Yes, there are elements of the Premier League that I won’t miss. The prices, the stupid kick-off times and the fact that the viewer at home’s considerations seem to be regarded as more important than those who actually go to the games.
Also I’ll not miss the arrogance of those who have the privilege of commentating on the game. Was it Shearer who said, after Chris Hughton had been fired, “what do they expect down there?”
We expect a fighting chance Al, if that’s OK with you?
It was interesting, I thought, on Monday to note that, after West Brom had relieved Pepe Mel of his managerial responsibilities at The Hawthorns (this after he managed to keep them in the Premier League) that there wasn’t a Lineker or Shearer quote about the Baggies to be seen, no “what do they expect down there?” about them.
And I won’t miss being regarded as a “customer”. I’d much rather be thought of as a fan. Think of the away-days to come; think of trips to Brighton and Bournemouth next season. How many of us will regard those as a weekend long jolly which is interrupted by a game of football on the Saturday afternoon? Quite a few I suspect. Not so easy to do when you’re due to be in Newcastle on a Sunday afternoon or similar.
It’ll be nice to focus on the football again for a while. Get back under the radar and not have to see Liverpool or Manchester United shirts in the home ends or read yet another tiresome cookery pun relating to our joint majority shareholder – except, of course, she’ll inevitably be referred to as our ‘chairman’ in it.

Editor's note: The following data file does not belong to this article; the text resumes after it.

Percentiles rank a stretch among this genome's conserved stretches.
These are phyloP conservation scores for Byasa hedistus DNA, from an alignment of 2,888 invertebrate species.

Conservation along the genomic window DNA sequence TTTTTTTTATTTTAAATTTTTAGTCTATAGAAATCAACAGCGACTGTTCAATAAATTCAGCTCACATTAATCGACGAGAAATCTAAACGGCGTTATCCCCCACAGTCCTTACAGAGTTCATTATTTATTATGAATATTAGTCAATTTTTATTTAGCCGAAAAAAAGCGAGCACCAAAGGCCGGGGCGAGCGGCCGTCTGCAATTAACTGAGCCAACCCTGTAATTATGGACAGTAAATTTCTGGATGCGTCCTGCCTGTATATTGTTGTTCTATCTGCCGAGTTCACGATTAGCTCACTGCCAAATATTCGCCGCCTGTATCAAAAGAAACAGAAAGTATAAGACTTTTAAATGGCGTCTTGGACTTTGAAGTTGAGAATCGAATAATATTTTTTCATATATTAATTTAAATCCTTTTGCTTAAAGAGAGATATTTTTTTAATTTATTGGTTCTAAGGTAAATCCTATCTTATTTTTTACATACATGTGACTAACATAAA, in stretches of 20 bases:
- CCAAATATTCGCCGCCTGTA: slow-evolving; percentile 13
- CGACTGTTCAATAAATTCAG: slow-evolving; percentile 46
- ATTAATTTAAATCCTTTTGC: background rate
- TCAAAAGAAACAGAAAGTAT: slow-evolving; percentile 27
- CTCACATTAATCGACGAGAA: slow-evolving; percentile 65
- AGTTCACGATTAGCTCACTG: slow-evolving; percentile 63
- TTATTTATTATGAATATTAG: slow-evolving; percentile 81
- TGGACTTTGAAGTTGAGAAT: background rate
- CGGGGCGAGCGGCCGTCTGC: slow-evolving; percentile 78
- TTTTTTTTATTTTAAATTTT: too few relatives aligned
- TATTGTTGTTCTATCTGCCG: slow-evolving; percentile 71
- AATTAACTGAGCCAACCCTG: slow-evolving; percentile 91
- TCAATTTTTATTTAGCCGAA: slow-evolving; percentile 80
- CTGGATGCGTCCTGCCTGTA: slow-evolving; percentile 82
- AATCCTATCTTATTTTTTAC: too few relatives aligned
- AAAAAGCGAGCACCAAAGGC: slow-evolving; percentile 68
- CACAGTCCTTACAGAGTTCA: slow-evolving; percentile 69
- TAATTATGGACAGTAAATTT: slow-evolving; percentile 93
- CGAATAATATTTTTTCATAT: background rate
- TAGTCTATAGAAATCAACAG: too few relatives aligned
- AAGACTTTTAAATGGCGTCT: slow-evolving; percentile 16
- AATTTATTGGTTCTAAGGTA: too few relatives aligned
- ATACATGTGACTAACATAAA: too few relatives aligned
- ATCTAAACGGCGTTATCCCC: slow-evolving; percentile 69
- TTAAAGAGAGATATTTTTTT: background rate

So bye bye Premier League, hello football.
But here’s that catch. Because, despite all of my misgivings, all of the cynicism, all of the things about the Premier League and modern football that I distrust and despise, I will, from day one of the 2014/15 season be wanting us and willing us to win every game. Willing City to succeed at every opportunity, to take advantage of every situation and yield to no-one in our quest to win the Football League Championship; a very realistic and attainable goal and one we should all, from the club boardroom downwards, be aspiring to do next season.
So we can all, as one, this time next year gather as an ocean of yellow and green outside City Hall and joyfully, excitedly, chant the legend.
“We are Premier League”.
Football eh? Bloody hell.